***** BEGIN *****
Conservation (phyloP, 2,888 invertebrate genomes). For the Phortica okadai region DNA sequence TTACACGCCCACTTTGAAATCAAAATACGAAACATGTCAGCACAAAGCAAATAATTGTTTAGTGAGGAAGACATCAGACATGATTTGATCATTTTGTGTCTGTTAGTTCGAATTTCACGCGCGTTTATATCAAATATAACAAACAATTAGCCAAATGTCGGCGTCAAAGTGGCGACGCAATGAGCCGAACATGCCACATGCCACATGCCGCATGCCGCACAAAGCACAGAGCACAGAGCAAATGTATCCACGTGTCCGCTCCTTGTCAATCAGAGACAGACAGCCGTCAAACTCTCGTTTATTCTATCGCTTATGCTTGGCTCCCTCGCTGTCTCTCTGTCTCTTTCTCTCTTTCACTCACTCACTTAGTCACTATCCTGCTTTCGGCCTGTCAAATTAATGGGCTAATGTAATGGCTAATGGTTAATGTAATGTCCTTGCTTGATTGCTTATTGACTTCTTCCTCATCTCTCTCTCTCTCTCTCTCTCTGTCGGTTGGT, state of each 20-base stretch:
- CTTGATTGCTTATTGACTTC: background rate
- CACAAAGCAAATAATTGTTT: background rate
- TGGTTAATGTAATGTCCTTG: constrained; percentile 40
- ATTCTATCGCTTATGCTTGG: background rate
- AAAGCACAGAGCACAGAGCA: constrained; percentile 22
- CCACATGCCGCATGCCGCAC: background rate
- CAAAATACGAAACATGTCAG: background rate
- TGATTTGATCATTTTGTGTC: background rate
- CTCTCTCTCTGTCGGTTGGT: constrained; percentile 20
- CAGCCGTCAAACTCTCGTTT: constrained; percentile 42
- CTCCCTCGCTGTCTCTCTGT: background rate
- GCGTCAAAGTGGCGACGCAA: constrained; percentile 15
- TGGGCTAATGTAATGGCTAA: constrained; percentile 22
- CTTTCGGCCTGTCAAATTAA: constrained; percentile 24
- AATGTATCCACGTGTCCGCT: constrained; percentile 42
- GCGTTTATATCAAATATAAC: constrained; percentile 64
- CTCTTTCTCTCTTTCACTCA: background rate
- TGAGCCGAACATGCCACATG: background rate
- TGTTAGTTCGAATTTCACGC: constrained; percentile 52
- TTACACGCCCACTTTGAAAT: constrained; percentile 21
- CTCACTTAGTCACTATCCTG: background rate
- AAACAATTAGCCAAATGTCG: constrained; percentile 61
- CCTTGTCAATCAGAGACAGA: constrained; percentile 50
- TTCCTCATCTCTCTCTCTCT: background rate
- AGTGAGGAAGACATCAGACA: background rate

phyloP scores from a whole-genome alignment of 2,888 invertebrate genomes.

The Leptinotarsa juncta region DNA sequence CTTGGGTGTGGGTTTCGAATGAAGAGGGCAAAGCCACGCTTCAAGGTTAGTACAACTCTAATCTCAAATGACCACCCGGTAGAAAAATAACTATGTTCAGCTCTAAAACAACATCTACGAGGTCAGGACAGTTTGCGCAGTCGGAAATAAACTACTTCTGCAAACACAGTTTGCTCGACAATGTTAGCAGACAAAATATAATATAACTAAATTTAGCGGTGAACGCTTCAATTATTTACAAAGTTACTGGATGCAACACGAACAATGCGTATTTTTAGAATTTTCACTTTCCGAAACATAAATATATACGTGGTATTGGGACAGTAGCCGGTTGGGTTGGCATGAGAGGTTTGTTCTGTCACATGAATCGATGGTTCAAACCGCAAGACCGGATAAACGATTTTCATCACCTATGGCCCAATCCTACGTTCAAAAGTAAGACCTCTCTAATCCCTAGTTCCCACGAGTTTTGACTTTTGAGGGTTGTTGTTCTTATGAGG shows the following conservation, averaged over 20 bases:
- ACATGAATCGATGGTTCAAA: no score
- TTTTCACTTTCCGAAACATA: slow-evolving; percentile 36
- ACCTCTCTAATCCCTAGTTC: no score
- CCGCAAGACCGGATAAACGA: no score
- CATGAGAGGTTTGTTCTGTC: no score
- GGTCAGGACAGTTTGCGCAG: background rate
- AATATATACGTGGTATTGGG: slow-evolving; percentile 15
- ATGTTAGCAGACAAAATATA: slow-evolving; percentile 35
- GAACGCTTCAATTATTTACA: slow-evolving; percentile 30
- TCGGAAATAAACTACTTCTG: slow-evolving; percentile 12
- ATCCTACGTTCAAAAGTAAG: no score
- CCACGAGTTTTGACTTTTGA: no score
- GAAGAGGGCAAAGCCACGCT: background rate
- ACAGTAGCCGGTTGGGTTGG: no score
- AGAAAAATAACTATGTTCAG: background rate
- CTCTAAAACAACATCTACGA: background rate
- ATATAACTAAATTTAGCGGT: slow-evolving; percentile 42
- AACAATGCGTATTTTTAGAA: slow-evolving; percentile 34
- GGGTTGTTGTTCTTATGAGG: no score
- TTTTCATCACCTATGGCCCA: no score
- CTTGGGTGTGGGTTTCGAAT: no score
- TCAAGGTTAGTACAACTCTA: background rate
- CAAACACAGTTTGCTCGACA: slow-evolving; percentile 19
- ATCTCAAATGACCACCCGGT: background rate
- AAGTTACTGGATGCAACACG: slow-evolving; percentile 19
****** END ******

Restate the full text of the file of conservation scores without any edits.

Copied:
Conservation (phyloP, 2,888 invertebrate genomes). For the Phortica okadai region DNA sequence TTACACGCCCACTTTGAAATCAAAATACGAAACATGTCAGCACAAAGCAAATAATTGTTTAGTGAGGAAGACATCAGACATGATTTGATCATTTTGTGTCTGTTAGTTCGAATTTCACGCGCGTTTATATCAAATATAACAAACAATTAGCCAAATGTCGGCGTCAAAGTGGCGACGCAATGAGCCGAACATGCCACATGCCACATGCCGCATGCCGCACAAAGCACAGAGCACAGAGCAAATGTATCCACGTGTCCGCTCCTTGTCAATCAGAGACAGACAGCCGTCAAACTCTCGTTTATTCTATCGCTTATGCTTGGCTCCCTCGCTGTCTCTCTGTCTCTTTCTCTCTTTCACTCACTCACTTAGTCACTATCCTGCTTTCGGCCTGTCAAATTAATGGGCTAATGTAATGGCTAATGGTTAATGTAATGTCCTTGCTTGATTGCTTATTGACTTCTTCCTCATCTCTCTCTCTCTCTCTCTCTCTGTCGGTTGGT, state of each 20-base stretch:
- CTTGATTGCTTATTGACTTC: background rate
- CACAAAGCAAATAATTGTTT: background rate
- TGGTTAATGTAATGTCCTTG: constrained; percentile 40
- ATTCTATCGCTTATGCTTGG: background rate
- AAAGCACAGAGCACAGAGCA: constrained; percentile 22
- CCACATGCCGCATGCCGCAC: background rate
- CAAAATACGAAACATGTCAG: background rate
- TGATTTGATCATTTTGTGTC: background rate
- CTCTCTCTCTGTCGGTTGGT: constrained; percentile 20
- CAGCCGTCAAACTCTCGTTT: constrained; percentile 42
- CTCCCTCGCTGTCTCTCTGT: background rate
- GCGTCAAAGTGGCGACGCAA: constrained; percentile 15
- TGGGCTAATGTAATGGCTAA: constrained; percentile 22
- CTTTCGGCCTGTCAAATTAA: constrained; percentile 24
- AATGTATCCACGTGTCCGCT: constrained; percentile 42
- GCGTTTATATCAAATATAAC: constrained; percentile 64
- CTCTTTCTCTCTTTCACTCA: background rate
- TGAGCCGAACATGCCACATG: background rate
- TGTTAGTTCGAATTTCACGC: constrained; percentile 52
- TTACACGCCCACTTTGAAAT: constrained; percentile 21
- CTCACTTAGTCACTATCCTG: background rate
- AAACAATTAGCCAAATGTCG: constrained; percentile 61
- CCTTGTCAATCAGAGACAGA: constrained; percentile 50
- TTCCTCATCTCTCTCTCTCT: background rate
- AGTGAGGAAGACATCAGACA: background rate

phyloP scores from a whole-genome alignment of 2,888 invertebrate genomes.

The Leptinotarsa juncta region DNA sequence CTTGGGTGTGGGTTTCGAATGAAGAGGGCAAAGCCACGCTTCAAGGTTAGTACAACTCTAATCTCAAATGACCACCCGGTAGAAAAATAACTATGTTCAGCTCTAAAACAACATCTACGAGGTCAGGACAGTTTGCGCAGTCGGAAATAAACTACTTCTGCAAACACAGTTTGCTCGACAATGTTAGCAGACAAAATATAATATAACTAAATTTAGCGGTGAACGCTTCAATTATTTACAAAGTTACTGGATGCAACACGAACAATGCGTATTTTTAGAATTTTCACTTTCCGAAACATAAATATATACGTGGTATTGGGACAGTAGCCGGTTGGGTTGGCATGAGAGGTTTGTTCTGTCACATGAATCGATGGTTCAAACCGCAAGACCGGATAAACGATTTTCATCACCTATGGCCCAATCCTACGTTCAAAAGTAAGACCTCTCTAATCCCTAGTTCCCACGAGTTTTGACTTTTGAGGGTTGTTGTTCTTATGAGG shows the following conservation, averaged over 20 bases:
- ACATGAATCGATGGTTCAAA: no score
- TTTTCACTTTCCGAAACATA: slow-evolving; percentile 36
- ACCTCTCTAATCCCTAGTTC: no score
- CCGCAAGACCGGATAAACGA: no score
- CATGAGAGGTTTGTTCTGTC: no score
- GGTCAGGACAGTTTGCGCAG: background rate
- AATATATACGTGGTATTGGG: slow-evolving; percentile 15
- ATGTTAGCAGACAAAATATA: slow-evolving; percentile 35
- GAACGCTTCAATTATTTACA: slow-evolving; percentile 30
- TCGGAAATAAACTACTTCTG: slow-evolving; percentile 12
- ATCCTACGTTCAAAAGTAAG: no score
- CCACGAGTTTTGACTTTTGA: no score
- GAAGAGGGCAAAGCCACGCT: background rate
- ACAGTAGCCGGTTGGGTTGG: no score
- AGAAAAATAACTATGTTCAG: background rate
- CTCTAAAACAACATCTACGA: background rate
- ATATAACTAAATTTAGCGGT: slow-evolving; percentile 42
- AACAATGCGTATTTTTAGAA: slow-evolving; percentile 34
- GGGTTGTTGTTCTTATGAGG: no score
- TTTTCATCACCTATGGCCCA: no score
- CTTGGGTGTGGGTTTCGAAT: no score
- TCAAGGTTAGTACAACTCTA: background rate
- CAAACACAGTTTGCTCGACA: slow-evolving; percentile 19
- ATCTCAAATGACCACCCGGT: background rate
- AAGTTACTGGATGCAACACG: slow-evolving; percentile 19